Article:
If there is to be debate on whether a government-issued identification card must be shown in order to cast a vote, then let it be on the merits of the requirement rather than a "Chicken Little" myth Brad Johnson and other Republicans are making about " ... numerous incidents of voter fraud coming to light across the country." The facts simply don't support the allegations made Sunday in Johnson's Billings Gazette guest opinion. Johnson is trying to win back the Montana secretary of state position he lost to Democrat Linda McCulloch in 2008.
My work takes me to the five-state Northern Rockies region, and I regularly attend statewide conferences held by county clerks and elections officers. These are the folks who actually run elections and know what is — and isn't — happening. I don't mean to speak for these public servants, but I can say that at conferences I've attended in Montana, Colorado, Idaho, Utah and Wyoming, the claim of the "voter fraud" is consistently refuted by the people who actually administer the process. As McCulloch noted in her opposing guest opinion, voter fraud " ... does not exist in Montana."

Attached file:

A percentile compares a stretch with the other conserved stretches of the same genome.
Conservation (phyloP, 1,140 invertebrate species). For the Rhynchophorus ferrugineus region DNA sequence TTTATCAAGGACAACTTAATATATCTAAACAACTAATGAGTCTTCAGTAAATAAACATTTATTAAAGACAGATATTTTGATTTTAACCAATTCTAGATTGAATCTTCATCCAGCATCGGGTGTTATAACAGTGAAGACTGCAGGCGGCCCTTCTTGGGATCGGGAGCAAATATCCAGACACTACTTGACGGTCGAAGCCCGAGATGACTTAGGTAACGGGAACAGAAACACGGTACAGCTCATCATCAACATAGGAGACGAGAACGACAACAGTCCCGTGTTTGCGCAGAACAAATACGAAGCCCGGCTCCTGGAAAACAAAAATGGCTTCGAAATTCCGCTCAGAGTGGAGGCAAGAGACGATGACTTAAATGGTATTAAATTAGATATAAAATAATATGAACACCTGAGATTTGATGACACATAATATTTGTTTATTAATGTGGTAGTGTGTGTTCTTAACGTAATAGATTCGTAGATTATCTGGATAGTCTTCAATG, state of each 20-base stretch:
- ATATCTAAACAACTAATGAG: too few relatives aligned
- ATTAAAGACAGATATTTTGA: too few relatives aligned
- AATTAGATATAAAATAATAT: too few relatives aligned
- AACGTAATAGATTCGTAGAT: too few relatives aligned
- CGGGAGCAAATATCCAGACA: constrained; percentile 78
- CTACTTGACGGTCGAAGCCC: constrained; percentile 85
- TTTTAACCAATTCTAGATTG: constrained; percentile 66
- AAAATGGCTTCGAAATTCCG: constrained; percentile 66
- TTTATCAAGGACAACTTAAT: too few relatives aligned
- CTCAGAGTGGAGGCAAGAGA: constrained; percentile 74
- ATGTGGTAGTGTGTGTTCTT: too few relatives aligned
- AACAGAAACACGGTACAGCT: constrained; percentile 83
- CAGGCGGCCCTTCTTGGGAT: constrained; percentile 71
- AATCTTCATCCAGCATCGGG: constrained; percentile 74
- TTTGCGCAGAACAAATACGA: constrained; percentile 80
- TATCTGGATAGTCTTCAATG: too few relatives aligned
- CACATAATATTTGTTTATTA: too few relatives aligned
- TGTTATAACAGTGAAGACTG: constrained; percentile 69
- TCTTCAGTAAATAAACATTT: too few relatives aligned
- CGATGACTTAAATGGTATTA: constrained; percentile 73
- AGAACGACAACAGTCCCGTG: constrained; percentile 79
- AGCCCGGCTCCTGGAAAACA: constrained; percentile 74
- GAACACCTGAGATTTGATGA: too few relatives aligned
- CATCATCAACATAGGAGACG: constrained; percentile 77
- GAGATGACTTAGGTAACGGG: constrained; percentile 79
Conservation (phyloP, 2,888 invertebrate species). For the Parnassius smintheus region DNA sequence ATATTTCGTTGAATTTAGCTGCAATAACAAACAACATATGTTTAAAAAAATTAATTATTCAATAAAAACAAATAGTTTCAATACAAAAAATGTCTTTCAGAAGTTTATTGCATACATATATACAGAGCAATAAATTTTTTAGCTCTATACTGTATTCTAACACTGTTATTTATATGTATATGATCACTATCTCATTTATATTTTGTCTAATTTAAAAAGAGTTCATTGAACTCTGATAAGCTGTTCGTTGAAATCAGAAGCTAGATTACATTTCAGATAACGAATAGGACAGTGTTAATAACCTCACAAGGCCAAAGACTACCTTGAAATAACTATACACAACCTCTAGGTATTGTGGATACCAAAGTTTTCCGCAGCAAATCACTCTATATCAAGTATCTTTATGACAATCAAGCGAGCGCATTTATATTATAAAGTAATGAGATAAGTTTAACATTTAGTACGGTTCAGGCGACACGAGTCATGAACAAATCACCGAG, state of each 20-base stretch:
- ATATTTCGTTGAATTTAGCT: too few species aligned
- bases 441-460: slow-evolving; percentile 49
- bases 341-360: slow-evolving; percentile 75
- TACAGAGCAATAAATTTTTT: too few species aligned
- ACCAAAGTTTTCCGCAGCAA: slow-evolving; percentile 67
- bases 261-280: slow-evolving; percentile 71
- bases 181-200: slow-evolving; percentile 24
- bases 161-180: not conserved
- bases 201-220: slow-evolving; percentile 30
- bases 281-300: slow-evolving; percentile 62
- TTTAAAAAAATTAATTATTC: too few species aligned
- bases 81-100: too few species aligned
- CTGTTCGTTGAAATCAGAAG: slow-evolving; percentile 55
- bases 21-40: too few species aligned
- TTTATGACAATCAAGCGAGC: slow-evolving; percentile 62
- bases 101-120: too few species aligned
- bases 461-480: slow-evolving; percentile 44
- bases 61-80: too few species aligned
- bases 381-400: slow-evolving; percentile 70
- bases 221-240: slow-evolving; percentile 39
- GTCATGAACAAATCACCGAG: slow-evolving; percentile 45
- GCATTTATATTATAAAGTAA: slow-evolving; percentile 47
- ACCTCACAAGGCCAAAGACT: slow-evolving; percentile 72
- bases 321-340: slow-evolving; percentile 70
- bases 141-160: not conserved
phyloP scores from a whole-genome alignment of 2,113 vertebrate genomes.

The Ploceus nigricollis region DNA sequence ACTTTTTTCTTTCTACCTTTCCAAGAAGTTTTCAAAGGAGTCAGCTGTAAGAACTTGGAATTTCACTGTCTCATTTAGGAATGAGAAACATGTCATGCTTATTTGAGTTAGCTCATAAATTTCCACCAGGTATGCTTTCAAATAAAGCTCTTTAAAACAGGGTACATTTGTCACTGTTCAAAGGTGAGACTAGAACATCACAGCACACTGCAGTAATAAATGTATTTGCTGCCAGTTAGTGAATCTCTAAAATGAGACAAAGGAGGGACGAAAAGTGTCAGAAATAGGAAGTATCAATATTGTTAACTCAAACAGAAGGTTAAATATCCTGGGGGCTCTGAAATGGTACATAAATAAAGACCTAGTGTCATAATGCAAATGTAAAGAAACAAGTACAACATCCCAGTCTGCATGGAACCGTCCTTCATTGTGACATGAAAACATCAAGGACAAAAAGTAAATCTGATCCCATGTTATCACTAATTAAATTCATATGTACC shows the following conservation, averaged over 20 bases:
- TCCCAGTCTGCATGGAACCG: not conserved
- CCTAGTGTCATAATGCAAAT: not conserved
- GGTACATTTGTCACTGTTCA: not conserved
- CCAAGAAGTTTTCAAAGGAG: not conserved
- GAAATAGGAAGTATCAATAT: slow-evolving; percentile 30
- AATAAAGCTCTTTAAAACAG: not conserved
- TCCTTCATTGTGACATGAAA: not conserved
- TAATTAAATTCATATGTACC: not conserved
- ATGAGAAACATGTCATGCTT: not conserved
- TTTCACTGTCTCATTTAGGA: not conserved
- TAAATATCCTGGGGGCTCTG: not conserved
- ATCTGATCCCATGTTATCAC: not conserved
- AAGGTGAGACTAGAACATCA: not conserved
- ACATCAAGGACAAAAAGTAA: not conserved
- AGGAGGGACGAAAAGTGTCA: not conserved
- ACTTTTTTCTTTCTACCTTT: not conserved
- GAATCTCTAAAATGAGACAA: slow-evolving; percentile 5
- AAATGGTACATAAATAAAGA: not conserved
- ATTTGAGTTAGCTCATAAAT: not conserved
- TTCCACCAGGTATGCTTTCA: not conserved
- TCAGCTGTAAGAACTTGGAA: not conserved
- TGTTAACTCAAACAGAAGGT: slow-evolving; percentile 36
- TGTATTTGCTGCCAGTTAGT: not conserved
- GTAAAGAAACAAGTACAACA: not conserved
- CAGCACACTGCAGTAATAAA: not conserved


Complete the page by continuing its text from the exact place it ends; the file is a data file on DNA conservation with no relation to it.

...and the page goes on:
If you don't believe McCulloch, then ask your local county clerk or elections administrator. This falsity has been repeated and left unchallenged so often that some people mistakenly believe voter fraud is rampant when, in fact, it is nonexistent in most states. Our current voter-identification safeguards in Montana and other states across the nation are accurate, reasonable and accommodate many different voters in many different life situations.
McCulloch proved her point with facts; Johnson makes unsubstantiated allegations.
Peter D. Fox